Microsoft earlier this week made a point of noting that there have been 40 million downloads of Windows 8 since it launched a month ago, putting it ahead of where Windows 7 was at the same point in its sales cycle. But according to figures out today from NPD, in the midst of an overall slowdown in PC sales, this is not translating into robust hardware sales in the influential U.S. market.
U.S. sales of Windows devices in the last month are down by 21% compared to the same period a year ago, with Windows-powered notebooks — generally in decline since the rise of tablets and smartphones — down by 24%. Desktop devices were down, too, but less, at 9%.
It gets worse. Microsoft has make a big bet on the touchscreen and tablets with Windows 8, but so far, NPD’s Stephen Baker says that Windows 8 tablet sales “have been almost non-existent.” Unit sales, he says, have been less than 1% of all Windows 8 device sales to date. The caveat is that NPD’s numbers do not include sales of Microsot’s own tablet, the Surface. (We are contacting Baker at NPD to see if he can give more detail on how those are selling and why they have been left out.)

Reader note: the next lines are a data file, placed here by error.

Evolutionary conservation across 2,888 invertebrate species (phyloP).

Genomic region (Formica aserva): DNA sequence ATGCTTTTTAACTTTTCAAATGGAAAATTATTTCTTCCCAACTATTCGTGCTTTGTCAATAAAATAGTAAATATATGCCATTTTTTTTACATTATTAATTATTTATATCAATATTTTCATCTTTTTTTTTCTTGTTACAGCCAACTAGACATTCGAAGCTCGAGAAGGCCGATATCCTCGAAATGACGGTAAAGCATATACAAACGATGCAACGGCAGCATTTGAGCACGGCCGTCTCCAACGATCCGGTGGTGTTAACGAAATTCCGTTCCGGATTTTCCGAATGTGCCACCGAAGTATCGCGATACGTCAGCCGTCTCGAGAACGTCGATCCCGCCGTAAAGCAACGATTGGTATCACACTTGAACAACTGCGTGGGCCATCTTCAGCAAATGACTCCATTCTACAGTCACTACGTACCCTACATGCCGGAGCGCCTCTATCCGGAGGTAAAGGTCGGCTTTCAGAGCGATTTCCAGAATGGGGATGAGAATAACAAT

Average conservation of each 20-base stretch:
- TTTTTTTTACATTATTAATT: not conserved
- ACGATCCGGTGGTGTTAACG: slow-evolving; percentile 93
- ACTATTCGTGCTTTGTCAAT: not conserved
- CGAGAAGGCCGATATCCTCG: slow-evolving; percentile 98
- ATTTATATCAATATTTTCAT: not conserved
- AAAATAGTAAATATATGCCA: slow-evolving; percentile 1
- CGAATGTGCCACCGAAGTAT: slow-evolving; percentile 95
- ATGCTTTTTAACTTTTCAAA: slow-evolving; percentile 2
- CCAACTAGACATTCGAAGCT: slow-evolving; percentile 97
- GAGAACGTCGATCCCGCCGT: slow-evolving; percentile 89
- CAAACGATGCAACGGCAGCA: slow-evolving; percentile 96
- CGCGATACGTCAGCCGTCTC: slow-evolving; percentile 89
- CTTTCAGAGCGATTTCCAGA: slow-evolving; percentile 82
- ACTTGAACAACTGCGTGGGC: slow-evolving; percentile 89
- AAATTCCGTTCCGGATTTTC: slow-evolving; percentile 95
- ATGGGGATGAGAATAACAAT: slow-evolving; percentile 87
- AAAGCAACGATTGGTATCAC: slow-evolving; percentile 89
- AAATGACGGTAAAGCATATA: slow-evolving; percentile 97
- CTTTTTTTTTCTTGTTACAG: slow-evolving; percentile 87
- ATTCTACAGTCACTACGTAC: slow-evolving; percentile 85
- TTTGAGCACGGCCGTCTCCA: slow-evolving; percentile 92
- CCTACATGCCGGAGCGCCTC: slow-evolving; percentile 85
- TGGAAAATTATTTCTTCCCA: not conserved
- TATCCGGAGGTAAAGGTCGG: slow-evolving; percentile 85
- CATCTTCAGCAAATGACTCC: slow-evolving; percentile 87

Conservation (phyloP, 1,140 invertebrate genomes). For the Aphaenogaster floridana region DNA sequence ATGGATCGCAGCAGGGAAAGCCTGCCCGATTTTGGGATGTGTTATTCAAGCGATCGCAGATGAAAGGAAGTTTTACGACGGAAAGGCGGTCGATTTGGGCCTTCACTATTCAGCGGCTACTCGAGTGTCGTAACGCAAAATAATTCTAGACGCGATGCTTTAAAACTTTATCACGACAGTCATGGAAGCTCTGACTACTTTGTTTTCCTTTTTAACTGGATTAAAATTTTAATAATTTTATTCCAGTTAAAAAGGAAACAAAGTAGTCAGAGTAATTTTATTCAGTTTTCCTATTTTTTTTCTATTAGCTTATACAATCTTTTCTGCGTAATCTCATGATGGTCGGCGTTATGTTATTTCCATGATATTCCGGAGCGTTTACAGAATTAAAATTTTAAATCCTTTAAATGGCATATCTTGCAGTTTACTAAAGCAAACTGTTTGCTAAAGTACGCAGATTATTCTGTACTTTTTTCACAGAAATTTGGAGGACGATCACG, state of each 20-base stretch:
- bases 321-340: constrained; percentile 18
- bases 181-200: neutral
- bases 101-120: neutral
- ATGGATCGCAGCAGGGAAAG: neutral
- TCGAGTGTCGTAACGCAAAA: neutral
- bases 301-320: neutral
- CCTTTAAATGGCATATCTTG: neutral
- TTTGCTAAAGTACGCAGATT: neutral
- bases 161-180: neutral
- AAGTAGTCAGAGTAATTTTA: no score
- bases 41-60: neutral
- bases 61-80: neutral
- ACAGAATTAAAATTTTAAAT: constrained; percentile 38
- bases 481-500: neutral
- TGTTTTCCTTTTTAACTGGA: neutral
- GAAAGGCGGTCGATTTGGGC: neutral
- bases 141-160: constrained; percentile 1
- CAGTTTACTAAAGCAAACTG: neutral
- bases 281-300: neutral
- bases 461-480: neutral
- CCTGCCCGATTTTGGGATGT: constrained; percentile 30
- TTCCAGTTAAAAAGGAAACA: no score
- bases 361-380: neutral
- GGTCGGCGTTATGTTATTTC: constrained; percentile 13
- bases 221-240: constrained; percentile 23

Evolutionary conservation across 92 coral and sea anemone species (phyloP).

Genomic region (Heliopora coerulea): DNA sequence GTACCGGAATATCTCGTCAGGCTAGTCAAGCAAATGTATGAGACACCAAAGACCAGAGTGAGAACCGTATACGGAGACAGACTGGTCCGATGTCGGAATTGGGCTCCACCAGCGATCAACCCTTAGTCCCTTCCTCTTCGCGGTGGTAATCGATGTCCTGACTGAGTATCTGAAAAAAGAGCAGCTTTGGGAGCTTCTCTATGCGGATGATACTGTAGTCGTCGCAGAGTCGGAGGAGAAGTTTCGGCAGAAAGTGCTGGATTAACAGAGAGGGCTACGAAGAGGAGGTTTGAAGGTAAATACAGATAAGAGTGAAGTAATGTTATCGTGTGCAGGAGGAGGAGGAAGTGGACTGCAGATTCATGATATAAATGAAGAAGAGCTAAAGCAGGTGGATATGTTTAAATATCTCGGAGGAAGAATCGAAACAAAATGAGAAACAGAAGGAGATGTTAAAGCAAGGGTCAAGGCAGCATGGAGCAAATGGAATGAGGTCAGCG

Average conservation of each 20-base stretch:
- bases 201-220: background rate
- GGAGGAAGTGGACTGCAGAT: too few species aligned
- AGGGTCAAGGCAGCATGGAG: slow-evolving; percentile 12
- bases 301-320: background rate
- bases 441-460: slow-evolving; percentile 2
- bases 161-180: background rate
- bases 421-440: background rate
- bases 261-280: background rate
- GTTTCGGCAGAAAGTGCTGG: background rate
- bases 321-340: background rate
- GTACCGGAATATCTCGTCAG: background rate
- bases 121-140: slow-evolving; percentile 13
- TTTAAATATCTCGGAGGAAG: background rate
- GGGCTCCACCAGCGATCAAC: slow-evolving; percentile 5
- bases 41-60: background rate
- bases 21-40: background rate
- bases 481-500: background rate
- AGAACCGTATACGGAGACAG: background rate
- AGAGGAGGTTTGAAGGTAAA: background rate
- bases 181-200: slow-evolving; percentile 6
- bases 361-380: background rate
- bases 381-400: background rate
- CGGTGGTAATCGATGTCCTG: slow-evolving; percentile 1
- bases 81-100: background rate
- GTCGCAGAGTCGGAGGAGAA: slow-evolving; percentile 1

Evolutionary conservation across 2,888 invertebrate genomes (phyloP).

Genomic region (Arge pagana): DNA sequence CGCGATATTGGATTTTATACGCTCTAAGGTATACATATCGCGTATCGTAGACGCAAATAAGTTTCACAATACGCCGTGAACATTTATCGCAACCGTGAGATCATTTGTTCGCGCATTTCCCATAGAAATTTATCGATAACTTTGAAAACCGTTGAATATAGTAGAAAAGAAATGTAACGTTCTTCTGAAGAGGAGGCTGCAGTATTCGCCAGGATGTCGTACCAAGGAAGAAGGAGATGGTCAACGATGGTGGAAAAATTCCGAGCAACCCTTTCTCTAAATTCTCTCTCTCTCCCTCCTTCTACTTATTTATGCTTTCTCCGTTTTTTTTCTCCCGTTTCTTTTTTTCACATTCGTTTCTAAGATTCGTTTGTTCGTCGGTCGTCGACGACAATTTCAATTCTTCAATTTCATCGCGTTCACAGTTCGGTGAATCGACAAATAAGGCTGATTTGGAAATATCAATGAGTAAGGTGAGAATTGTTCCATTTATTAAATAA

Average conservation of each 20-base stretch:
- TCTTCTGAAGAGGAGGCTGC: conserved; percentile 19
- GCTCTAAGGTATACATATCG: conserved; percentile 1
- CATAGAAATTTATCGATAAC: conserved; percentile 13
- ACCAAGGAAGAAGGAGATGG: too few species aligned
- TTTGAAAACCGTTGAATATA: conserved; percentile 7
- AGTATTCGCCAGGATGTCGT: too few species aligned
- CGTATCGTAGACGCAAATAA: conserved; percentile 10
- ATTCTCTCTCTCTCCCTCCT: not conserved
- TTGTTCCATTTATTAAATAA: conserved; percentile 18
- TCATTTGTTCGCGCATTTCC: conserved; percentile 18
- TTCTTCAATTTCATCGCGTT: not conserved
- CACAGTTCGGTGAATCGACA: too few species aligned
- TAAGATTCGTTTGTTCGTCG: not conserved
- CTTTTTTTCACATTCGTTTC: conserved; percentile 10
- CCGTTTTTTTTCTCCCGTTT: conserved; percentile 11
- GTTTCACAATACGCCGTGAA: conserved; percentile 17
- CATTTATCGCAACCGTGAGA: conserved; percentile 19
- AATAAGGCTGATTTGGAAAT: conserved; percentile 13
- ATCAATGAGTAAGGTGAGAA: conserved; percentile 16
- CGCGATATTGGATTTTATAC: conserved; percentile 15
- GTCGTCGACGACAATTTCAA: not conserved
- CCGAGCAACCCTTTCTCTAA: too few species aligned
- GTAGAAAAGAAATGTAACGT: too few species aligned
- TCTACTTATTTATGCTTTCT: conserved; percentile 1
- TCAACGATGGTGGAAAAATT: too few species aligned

So do these numbers indicate that — despite the record-breaking sales we’ve seen so far for online shopping this holiday season, which often gives an annual boost to the consumer electronics industry — Microsoft has a turkey on its hands in the form of Windows 8? Not exactly, says NPD. The problems could be just as attributable to a sluggish market at this point.
“After just four weeks on the market, it’s still early to place blame on Windows 8 for the ongoing weakness in the PC market,” writes Stephen Baker, vice president of industry analysis at NPD. “We still have the whole holiday selling season ahead of us, but clearly Windows 8 did not prove to be the impetus for a sales turnaround some had hoped for.”
There are still devices being sold with earlier versions of Windows, and NPD says that since launch Windows 8 hasn’t been performing as well against legacy equipment, compared to the same period in the Windows 7 sales cycle. It says 58% of Windows devices sold are loaded with Windows 8, versu 83% powered by Windows 7 one month after its launch.
“The bad Back-to-School period left a lot of inventory in the channel,” Baker explains.
Silver lining: hybrid devices — notebooks with touchscreens, such as the Asus Transformer, pictured — seemed to be doing alright. Yes, they accounted for just 6% of notebook sales, but with an average price of $867 (compared to $433 across all Windows devices) they show that there is at least some appetite for premium products, an area where Windows OEMs traditionally compete against Apple.